Harvard, MIT Part of $800 Million Deal to Push Access to Online Education - The Wall Street Journal

Harvard, MIT Part of $800 Million Deal to Push Access to Online Education - The Wall Street Journal Harvard, MIT Part of $800 Million Deal to Push Access to Online Education - The Wall Street Journal Posted: 29 Jun 2021 04:00 AM PDT Education-technology company 2U Inc., which runs graduate programs for dozens of top universities, is buying web-based course provider edX, a nonprofit founded by Harvard University and the Massachusetts Institute of Technology, for $800 million. The deal combines two major players in online instruction as universities around the world push more aggressively into digital offerings. Many schools scrambled to shift courses online when the pandemic shut campuses last year, and they are now expected to build on—and polish—the programs. The sale proceeds will go to a nonprofit, to be run by Harvard and MIT, that the schools say will focus on reducing inequalities in access to education. It will maintain the open-acc

Dallas-Fort Worth’s air pollution dropped to record lows last year, but it still gets an ‘F’ in national - The Dallas Morning News

Dallas-Fort Worth recorded its least polluted period on record for ozone pollution, but there’s still room to improve, according to the American Lung Association’s 2020 State of the Air report.

The report covers air pollution data from 2016 through 2018. During that period, Dallas-Fort worth recorded fewer days with unhealthy levels of ozone pollution compared with last year’s report, making it the best ozone report on record for the area.

But despite the improvement, Dallas-Fort Worth ranked 21st out of 228 metropolitan areas on a list of U.S. cities with the most ozone pollution. The American Lung Association gave the area an “F” on its report card for ozone pollution.

At 14th on the list, Houston was the highest-ranking Texas city for ozone pollution, and El Paso was 17th on the list.

“Ozone pollution can harm even healthy people, but is particularly dangerous for children, older adults and people with lung diseases like COPD or asthma,” Charlie Gagen, advocacy director of the American Lung Association in Texas, said in a written statement. “Breathing ozone-polluted air can trigger asthma attacks in both adults and children with asthma, which can land them in the doctor’s office or the emergency room. Ozone can even shorten people’s lives.”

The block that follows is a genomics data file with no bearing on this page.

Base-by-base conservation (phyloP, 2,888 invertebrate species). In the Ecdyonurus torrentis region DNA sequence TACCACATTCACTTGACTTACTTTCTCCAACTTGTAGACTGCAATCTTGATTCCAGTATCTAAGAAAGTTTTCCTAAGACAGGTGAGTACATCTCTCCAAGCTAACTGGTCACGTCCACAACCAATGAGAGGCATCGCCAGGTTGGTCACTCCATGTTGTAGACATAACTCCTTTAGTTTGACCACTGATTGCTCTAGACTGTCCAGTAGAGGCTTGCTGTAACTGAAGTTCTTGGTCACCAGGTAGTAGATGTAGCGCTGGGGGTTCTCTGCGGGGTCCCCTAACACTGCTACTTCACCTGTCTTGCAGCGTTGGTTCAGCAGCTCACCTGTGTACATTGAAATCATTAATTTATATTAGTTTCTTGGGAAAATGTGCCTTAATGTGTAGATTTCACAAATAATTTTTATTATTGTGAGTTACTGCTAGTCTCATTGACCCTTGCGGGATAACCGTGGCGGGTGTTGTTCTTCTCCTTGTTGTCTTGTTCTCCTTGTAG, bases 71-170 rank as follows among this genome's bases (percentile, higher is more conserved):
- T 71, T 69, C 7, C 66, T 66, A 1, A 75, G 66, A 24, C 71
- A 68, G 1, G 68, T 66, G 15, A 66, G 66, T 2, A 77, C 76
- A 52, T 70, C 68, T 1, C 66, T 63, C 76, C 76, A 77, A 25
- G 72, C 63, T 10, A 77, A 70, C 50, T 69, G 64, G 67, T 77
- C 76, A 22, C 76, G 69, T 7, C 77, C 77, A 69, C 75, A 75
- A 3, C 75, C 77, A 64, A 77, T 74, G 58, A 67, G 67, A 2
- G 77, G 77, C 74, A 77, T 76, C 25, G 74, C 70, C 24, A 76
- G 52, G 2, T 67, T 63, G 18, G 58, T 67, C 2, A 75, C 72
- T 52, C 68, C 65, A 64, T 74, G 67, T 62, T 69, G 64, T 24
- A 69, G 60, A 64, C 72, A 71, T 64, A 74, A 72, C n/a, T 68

Ozone is an odorless gas, usually present in the upper levels of the atmosphere, where it protects the Earth from the sun’s ultraviolet rays. When ozone reaches ground level, it becomes the main ingredient in smog and can be harmful and create respiratory issues for some.

Jessica Rangel, vice provost for academic innovation at the University of North Texas’ Health Science Center, said poor air quality can have similar effects on the lungs as smoking does, especially for people with respiratory issues, children and the elderly.

“Lung tissue is very sensitive tissue,” Rangel said. “When you consider air quality, it impacts all of us. This is a tremendous concern.”

As North Texas continues to grow, more people, more cars on roads and more construction will have negative effects on air quality, Rangel said.

Carpooling can make a difference in improving air quality, Rangel said. Another thing people can do to protect themselves is stay home on days when air quality is poor, she said.

So far this month for Dallas-Fort Worth, the Texas Commission on Environmental Quality has not issued ozone action days, when air quality levels could be unhealthy for sensitive groups.

North Texas typically sees an increase in ozone action days in the summer, when temperatures rise. On those days, the TCEQ recommends limiting time outdoors, carpooling and shortening driving times when possible.

At 7:26 am on March 24 — the first morning after Dallas County's "shelter in place" order took effect -- Woodall Rodgers Freeway was nearly empty during what would normally have been early morning rush hour in Dallas.

The report gave Dallas-Fort Worth a “C” on its report card for levels of 24-hour particle pollution. Levels were similar to those on last year’s report. Dallas-Fort Worth ranked 40th out of 217 metropolitan areas on a list of the most polluted U.S. cities for 24-hour particle pollution.

Particle-pollution — soot or tiny particles in the air — can come from several sources, including coal-fired power plants, diesel emissions, wildfires and wood-burning devices.

Particle pollution, which can lodge in the lungs and enter the bloodstream, can cause asthma attacks, heart attacks, strokes and even lung cancer, according to Gagen.

“At the same time, this year’s report shows that we must stand up for clean air — especially to safeguard our most vulnerable community members,” Gagen said. “Our leaders, both here in Texas and at the federal level, must take immediate, significant action to ward off climate change and other threats to the quality of the air we all breathe.”

The report does not show data for 2020, but recent NASA satellite images have shown lower levels of nitrogen dioxide over Texas in recent weeks. Nitrogen dioxide is a pollutant that contributes to smog, according to the Environmental Protection Agency.


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